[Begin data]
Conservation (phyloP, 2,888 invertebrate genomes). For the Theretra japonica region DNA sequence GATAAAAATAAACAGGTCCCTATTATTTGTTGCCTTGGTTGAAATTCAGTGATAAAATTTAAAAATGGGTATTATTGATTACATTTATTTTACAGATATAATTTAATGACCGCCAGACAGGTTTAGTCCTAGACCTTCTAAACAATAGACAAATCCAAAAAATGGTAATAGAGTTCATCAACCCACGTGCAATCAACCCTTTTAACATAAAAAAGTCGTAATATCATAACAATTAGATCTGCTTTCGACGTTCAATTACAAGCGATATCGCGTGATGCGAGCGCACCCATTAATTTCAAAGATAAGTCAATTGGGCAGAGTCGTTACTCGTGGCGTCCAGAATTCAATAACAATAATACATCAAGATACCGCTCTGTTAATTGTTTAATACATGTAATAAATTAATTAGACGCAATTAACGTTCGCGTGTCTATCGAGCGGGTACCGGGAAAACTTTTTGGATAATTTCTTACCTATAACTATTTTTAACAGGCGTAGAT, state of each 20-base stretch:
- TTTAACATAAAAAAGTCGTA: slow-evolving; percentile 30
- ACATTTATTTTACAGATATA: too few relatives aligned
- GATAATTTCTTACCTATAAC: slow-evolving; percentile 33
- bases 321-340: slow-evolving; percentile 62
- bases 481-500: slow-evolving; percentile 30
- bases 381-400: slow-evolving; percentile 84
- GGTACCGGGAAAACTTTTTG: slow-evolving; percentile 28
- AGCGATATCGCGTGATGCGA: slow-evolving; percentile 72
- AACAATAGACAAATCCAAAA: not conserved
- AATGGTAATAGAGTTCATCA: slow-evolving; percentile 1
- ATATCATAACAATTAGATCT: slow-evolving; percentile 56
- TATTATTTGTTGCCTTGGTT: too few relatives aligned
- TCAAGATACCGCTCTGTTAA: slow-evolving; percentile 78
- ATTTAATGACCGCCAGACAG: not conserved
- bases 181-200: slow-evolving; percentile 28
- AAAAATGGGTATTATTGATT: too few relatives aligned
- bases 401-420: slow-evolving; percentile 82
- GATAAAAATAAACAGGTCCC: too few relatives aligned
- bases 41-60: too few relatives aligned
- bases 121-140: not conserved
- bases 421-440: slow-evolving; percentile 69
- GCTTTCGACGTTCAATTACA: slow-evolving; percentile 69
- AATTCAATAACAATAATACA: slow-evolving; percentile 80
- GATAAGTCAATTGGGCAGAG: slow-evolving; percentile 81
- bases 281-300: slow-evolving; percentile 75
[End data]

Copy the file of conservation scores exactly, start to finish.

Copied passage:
Conservation (phyloP, 2,888 invertebrate genomes). For the Theretra japonica region DNA sequence GATAAAAATAAACAGGTCCCTATTATTTGTTGCCTTGGTTGAAATTCAGTGATAAAATTTAAAAATGGGTATTATTGATTACATTTATTTTACAGATATAATTTAATGACCGCCAGACAGGTTTAGTCCTAGACCTTCTAAACAATAGACAAATCCAAAAAATGGTAATAGAGTTCATCAACCCACGTGCAATCAACCCTTTTAACATAAAAAAGTCGTAATATCATAACAATTAGATCTGCTTTCGACGTTCAATTACAAGCGATATCGCGTGATGCGAGCGCACCCATTAATTTCAAAGATAAGTCAATTGGGCAGAGTCGTTACTCGTGGCGTCCAGAATTCAATAACAATAATACATCAAGATACCGCTCTGTTAATTGTTTAATACATGTAATAAATTAATTAGACGCAATTAACGTTCGCGTGTCTATCGAGCGGGTACCGGGAAAACTTTTTGGATAATTTCTTACCTATAACTATTTTTAACAGGCGTAGAT, state of each 20-base stretch:
- TTTAACATAAAAAAGTCGTA: slow-evolving; percentile 30
- ACATTTATTTTACAGATATA: too few relatives aligned
- GATAATTTCTTACCTATAAC: slow-evolving; percentile 33
- bases 321-340: slow-evolving; percentile 62
- bases 481-500: slow-evolving; percentile 30
- bases 381-400: slow-evolving; percentile 84
- GGTACCGGGAAAACTTTTTG: slow-evolving; percentile 28
- AGCGATATCGCGTGATGCGA: slow-evolving; percentile 72
- AACAATAGACAAATCCAAAA: not conserved
- AATGGTAATAGAGTTCATCA: slow-evolving; percentile 1
- ATATCATAACAATTAGATCT: slow-evolving; percentile 56
- TATTATTTGTTGCCTTGGTT: too few relatives aligned
- TCAAGATACCGCTCTGTTAA: slow-evolving; percentile 78
- ATTTAATGACCGCCAGACAG: not conserved
- bases 181-200: slow-evolving; percentile 28
- AAAAATGGGTATTATTGATT: too few relatives aligned
- bases 401-420: slow-evolving; percentile 82
- GATAAAAATAAACAGGTCCC: too few relatives aligned
- bases 41-60: too few relatives aligned
- bases 121-140: not conserved
- bases 421-440: slow-evolving; percentile 69
- GCTTTCGACGTTCAATTACA: slow-evolving; percentile 69
- AATTCAATAACAATAATACA: slow-evolving; percentile 80
- GATAAGTCAATTGGGCAGAG: slow-evolving; percentile 81
- bases 281-300: slow-evolving; percentile 75